Opportunity For Every Trader

There’s a lot in the OpenBook that’s suited to every kind of trader, regardless of their level of experience.

  • If you’re an experienced trader you can interact with other trading pros and share knowledge for mutual enrichment.
  • If you’re new to trading or a relative beginner you can pick yourself a guru, follow their strategy and start earning the benefit of their experience by copying their trading action

Click here to learn more and try OpenBook for yourself. A whole world of trading opportunities awaits.

How To Live Rich For A Lot Less – Investopedia.com

127th Sep 2011Canadians, Freedom, Money, Savings, , , ,

Almost everybody wants a piece of the high life, even if we all have different ideas of what exactly that means. For some, that provides the motivation to work a little harder, save a little more and make tough choices. Other people, though, find it much harder to resist the impulses and get themselves into financial trouble by living a little too high on the hog. (The Oracle of Omaha has a net worth in the billions, but his lifestyle is not as rich as you may think. Check out Warren Buffett’s Frugal, So Why Aren’t You?)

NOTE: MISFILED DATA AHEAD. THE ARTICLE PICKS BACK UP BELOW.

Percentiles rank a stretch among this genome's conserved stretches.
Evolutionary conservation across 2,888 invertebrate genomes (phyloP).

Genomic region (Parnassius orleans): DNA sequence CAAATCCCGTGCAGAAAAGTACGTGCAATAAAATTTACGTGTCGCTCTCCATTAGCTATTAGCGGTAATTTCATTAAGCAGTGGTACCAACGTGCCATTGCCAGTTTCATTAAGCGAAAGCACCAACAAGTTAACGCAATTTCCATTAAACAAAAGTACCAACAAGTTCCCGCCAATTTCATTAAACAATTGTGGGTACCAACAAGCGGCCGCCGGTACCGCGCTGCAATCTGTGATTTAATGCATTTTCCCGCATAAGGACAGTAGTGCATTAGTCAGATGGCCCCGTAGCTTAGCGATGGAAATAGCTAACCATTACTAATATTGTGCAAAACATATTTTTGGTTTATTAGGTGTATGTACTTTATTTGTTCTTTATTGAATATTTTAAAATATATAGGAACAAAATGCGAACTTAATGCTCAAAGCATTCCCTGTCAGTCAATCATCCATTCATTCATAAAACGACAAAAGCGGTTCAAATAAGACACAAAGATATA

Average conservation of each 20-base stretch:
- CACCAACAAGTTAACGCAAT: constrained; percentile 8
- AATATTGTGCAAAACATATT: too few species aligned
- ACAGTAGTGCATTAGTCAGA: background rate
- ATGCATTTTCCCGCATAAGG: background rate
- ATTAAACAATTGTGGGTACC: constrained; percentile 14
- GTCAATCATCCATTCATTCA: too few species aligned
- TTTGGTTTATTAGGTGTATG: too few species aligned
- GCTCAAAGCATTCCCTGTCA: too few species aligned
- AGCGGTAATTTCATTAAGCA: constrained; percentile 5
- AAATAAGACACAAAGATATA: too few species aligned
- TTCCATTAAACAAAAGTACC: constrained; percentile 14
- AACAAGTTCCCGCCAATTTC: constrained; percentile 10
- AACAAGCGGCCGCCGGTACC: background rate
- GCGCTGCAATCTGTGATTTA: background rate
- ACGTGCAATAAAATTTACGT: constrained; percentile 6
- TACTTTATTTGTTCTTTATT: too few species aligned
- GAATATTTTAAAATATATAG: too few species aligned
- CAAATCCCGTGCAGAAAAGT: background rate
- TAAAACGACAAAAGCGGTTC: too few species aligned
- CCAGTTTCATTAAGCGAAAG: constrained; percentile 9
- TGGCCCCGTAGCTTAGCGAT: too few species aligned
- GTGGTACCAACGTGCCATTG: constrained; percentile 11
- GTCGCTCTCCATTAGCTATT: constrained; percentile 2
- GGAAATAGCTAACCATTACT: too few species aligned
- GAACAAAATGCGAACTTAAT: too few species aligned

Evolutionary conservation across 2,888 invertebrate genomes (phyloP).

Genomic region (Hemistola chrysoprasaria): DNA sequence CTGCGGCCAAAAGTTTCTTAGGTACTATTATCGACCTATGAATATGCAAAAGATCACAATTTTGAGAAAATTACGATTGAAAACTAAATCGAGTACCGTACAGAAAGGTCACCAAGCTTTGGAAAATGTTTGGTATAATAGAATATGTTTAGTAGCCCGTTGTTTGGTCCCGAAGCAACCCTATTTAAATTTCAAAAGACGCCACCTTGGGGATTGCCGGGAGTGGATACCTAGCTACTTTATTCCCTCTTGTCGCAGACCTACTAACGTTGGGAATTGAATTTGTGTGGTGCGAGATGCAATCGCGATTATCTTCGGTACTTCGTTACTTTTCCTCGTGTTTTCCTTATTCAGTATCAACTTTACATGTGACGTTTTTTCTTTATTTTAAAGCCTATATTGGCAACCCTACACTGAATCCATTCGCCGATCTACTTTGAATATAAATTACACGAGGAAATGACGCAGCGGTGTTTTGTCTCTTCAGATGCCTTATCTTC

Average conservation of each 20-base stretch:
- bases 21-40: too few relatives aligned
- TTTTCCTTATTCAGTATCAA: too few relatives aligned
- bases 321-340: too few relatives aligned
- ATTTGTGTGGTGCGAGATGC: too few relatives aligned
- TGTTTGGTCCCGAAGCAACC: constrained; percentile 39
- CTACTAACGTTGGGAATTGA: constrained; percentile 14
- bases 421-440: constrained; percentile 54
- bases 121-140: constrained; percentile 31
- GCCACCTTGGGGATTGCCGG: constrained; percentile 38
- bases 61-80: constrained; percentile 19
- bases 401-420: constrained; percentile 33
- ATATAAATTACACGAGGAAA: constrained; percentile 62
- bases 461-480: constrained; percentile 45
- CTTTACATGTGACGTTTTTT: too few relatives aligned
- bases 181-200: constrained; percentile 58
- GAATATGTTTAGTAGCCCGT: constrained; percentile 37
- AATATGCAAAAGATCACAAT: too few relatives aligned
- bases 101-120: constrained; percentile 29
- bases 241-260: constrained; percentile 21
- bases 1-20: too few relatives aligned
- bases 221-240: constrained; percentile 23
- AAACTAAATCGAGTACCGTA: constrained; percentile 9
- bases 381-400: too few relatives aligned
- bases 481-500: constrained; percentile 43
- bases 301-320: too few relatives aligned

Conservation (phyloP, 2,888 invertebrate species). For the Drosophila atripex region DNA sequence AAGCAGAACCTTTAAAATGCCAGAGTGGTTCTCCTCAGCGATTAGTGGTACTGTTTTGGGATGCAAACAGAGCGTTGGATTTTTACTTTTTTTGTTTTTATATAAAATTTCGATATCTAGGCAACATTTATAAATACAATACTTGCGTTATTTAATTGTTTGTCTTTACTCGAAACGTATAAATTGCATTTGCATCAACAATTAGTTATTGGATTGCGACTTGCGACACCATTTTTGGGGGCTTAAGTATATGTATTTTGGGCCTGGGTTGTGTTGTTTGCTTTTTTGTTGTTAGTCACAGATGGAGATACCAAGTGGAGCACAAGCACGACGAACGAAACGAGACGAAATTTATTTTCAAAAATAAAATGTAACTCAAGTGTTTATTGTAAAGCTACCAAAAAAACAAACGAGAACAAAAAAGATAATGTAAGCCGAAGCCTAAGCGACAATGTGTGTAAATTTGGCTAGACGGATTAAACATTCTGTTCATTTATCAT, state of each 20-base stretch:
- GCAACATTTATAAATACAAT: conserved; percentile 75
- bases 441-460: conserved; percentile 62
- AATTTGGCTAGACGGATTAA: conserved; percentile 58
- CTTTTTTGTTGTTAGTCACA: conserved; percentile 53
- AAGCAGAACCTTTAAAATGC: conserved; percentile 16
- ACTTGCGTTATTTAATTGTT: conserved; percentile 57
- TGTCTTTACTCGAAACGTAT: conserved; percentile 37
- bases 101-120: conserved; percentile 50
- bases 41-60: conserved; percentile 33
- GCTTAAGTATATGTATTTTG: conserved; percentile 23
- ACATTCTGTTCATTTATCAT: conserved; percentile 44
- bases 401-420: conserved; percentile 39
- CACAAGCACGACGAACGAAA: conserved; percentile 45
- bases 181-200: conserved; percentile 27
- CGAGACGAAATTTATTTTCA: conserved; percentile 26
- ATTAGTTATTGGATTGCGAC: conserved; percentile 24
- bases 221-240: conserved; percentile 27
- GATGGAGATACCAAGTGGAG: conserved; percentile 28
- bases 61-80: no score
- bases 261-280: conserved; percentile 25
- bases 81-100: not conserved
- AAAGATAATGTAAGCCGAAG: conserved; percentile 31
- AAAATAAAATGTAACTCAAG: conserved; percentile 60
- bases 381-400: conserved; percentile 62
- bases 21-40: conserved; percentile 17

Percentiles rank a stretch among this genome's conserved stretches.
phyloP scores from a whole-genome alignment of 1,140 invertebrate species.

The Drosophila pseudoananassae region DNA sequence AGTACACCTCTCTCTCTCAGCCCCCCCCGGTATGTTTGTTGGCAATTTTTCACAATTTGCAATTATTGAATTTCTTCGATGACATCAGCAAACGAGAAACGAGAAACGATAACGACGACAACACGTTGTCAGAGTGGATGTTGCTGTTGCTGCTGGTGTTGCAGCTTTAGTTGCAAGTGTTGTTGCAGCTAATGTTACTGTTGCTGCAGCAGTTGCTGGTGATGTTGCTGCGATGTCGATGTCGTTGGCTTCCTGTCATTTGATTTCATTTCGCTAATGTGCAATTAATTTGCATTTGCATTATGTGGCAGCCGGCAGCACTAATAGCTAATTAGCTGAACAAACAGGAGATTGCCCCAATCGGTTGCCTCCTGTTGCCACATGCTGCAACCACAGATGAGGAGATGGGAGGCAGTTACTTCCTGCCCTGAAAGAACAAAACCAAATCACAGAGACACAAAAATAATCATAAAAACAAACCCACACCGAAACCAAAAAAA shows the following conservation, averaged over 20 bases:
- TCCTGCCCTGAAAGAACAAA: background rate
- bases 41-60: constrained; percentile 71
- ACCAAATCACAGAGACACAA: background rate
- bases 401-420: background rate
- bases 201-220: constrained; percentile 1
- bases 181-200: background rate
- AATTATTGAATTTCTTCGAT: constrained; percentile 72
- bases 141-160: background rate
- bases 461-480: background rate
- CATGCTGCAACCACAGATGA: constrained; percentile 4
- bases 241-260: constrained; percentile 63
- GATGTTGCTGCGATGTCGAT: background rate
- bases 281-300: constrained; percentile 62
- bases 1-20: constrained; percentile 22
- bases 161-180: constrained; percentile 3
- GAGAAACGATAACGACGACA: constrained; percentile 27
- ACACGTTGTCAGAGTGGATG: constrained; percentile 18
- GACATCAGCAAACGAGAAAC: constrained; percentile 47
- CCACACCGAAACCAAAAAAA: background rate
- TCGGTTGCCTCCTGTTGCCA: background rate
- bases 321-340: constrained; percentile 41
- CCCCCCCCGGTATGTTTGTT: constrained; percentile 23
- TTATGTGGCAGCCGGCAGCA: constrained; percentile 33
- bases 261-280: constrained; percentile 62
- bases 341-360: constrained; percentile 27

For those looking to enjoy a bit more of the good life without overextending themselves, here are a few ideas to consider.

Read more: How To Live Rich For A Lot Less – Investopedia.com.

It’s Tax Freedom Day, but only death brings real tax freedom

06th Jun 2011Canadians, Freedom, Money, Savings, Tax, Taxation, Taxes, , , , , , ,

By Gordon Clark, The Province June 5, 2011

Stick a candle in a cake and blow it out: we’ve all got something to celebrate. (On second thought, you’d better not light those candles. You don’t want to add to your carbon footprint.)

If you believe the Fraser Institute (and who doesn’t?) Monday is Tax Freedom Day in British Columbia, the day “the average Canadian family has earned enough money to pay the taxes imposed on it by the three levels of government.”

We’re lucky we remain such a cosmically underdeveloped species and so far classified as “untaxable” by the Intergalactic Council, or we’d have a fourth level of government to worry about.

I suppose I should be more excited by Tax Freedom Day, but I’m not. I’m holding off our household’s carbon-neutral celebrations involving Judeo-Gaelic folk-dancing and rooibos tea until Mortgage Freedom Year, which should occur, given our dubious decision to buy a house in Vancouver, sometime in the 2070s as long as we stick to our accelerated bi-daily payment schedule with the bank.

According to the Fraser Institute, the average B.C. family earning an average of $85,745 in 2011, will pay an average of $36,611 in total government-imposed income, sales, liquor, tobacco, amusement, excise, auto, fuel, carbon, motor-vehicle licence, transit, social security, pension, medical, hospital, property, import, profit, natural resource, and other taxes, duties, levies and fees.